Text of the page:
Part 2 of the leaked CIO list
By Lance Guma
SW Radio Africa continues with Part 2 of the list of Central Intelligence Organisation (CIO) agents working in and outside Zimbabwe. The document is dated 2001 and is a list of ‘operatives’ working at that time. Some agents may have retired or passed away, many are still serving. The serialization of the 480+ names is being done alphabetically over six weeks.
At number 42 on the list is Elias Kanengoni, in 2001 just an ‘operative’. He gained notoriety during the 1990 general elections when he shot the late former Gweru Mayor Patrick Kombayi. Kanengoni and a ZANU PF activist, Kizito Chivamba, pumped over six bullets into Kombayi’s groin. Kombayi’s only crime was to contest against Mugabe’s deputy, the late Vice-President Simon Muzenda, for a parliamentary seat in Gweru.
Despite both Kanengoni and Chivamba being sentenced to serve a seven year jail sentence they were controversially pardoned by Mugabe, using his presidential powers. Not only was Kanengoni pardoned he has since been promoted, rising through the CIO ranks to Deputy Director General (internal). Last year he was appointed into the ZANU PF Central Committee, sparking protests from the MDC-T that a serving CIO chief should not be taking part in politics.
In 2008 the CIO was rocked by serious infighting between Director General Happton Bonyongwe and his late deputy Maynard Muzariri. Bonyongwe was accused of supporting the presidential bid of Simba Makoni, while Muzariri backed Mugabe to stay in power. The rivalry was so intense it nearly paralysed the organization as the two CIO bosses spent time spying on each other. Showing how Mugabe rewards loyal operatives it was reported that the ZANU PF leader contemplated making Kanengoni the Director General of the CIO, to stop the infighting.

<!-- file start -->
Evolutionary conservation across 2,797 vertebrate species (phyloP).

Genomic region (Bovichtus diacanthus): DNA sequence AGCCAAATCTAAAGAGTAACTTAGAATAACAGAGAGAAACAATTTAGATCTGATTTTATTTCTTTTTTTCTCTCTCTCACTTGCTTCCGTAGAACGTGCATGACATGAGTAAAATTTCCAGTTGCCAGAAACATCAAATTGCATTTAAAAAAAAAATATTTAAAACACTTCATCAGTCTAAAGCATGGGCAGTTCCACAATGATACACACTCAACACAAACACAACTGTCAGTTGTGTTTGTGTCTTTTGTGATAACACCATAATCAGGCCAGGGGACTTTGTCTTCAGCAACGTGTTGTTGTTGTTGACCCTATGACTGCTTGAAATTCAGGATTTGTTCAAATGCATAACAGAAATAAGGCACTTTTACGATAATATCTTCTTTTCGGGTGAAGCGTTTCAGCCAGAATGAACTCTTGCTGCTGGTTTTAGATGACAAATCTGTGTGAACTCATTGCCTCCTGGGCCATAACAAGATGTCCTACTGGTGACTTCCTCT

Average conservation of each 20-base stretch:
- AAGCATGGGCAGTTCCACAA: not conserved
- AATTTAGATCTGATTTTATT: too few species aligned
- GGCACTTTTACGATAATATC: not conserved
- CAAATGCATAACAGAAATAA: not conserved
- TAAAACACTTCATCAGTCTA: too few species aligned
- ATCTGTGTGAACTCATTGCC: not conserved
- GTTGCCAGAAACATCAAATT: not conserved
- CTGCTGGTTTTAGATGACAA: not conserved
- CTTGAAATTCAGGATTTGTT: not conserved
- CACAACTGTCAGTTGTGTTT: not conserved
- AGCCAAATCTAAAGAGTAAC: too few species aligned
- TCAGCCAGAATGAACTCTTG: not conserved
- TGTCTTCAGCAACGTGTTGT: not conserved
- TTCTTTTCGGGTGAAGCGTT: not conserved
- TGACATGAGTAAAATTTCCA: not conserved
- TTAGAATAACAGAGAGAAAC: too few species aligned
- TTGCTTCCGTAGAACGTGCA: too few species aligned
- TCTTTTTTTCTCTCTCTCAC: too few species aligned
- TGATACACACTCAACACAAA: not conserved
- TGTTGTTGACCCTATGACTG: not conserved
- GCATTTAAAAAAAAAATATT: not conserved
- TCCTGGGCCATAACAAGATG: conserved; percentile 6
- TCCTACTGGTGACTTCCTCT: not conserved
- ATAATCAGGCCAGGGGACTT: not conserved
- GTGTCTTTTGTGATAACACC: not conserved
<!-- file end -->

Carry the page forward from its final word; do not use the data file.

Last year in June Kanengoni was doing the bidding of his masters again. He was reported to have assembled a hit squad that was responsible for ‘disciplining’ villagers in Chiweshe who did not toe the ZANU PF line during the constitutional outreach meetings.
At number 123 is Kizito Gweshe who is listed as a ‘Deputy Intelligence Officer’. Our investigations have shown that his stint in the CIO has seen him being richly rewarded. In addition to a plush home in the Pomona, Borrowdale suburb of Harare, he grabbed the Wanimo Farm in Chegutu from the Wolstenholme family.
The seizure of this and many other farms in the Chegutu area was to be the backbone of a test case brought before the regional SADC Tribunal in which the affected farmers challenged the land grab. The farmers won the case, but Mugabe’s regime disregarded the ruling and recently the Tribunal was dissolved by SADC leaders to protect Mugabe.
At number 145 is Bruce Karimbika, listed as an ‘operative’. Karimbika enrolled at the Harare Polytechnic around 1994 to about 1996, studying what was believed to be either computers or business studies. Many believed he was there primarily to spy on student activists at the college. Around 2001 he was stationed at the Munhumutapa Buildings which house the offices of Robert Mugabe. He is still employed by the CIO, although his exact role at present is unknown.
Since publication of Part 1 of our list we have received further information about some of the names. At number 15 was Sign Chabvonga. Our investigations have revealed that he spent quite some time in the United States before he went back to Zimbabwe recently. We are informed that, starting in 1999, he worked as a ‘political attaché’ at the Zimbabwean Embassy in the US capital, Washington.
He is one of many that show a consistent pattern within the CIO, where most ‘Deputy Intelligence Officers’ have been promoted and sent abroad. Hamad Adam (1), Paul Chikawa (42) and Edward Chinoza (56) were all deployed to Zimbabwean embassies abroad.